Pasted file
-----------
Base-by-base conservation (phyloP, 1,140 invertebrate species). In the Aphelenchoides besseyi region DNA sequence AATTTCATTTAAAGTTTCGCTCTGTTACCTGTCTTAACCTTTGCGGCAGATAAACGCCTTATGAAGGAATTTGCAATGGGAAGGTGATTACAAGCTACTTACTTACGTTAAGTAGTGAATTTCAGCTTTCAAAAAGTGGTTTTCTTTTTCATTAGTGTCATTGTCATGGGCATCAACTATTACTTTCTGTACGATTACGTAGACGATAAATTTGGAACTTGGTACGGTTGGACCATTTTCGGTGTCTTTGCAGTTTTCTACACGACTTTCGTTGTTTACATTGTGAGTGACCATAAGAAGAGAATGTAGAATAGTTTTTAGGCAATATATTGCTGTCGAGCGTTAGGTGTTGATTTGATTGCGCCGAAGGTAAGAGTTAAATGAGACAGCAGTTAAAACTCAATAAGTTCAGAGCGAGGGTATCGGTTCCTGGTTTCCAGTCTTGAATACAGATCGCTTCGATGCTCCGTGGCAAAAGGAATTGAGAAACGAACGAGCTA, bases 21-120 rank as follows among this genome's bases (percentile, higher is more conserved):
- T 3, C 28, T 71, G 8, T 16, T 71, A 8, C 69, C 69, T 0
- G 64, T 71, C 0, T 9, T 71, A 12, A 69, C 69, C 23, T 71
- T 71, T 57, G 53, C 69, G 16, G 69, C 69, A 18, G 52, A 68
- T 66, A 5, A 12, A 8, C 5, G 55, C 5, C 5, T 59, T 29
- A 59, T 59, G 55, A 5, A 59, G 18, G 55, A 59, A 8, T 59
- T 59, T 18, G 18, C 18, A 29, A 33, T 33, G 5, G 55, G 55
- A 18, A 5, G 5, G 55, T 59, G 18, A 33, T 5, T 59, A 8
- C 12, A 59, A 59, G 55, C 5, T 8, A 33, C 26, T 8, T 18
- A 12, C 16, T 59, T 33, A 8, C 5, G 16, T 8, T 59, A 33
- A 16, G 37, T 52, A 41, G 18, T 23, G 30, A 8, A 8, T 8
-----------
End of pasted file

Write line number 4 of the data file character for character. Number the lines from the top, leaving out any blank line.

- T 71, T 57, G 53, C 69, G 16, G 69, C 69, A 18, G 52, A 68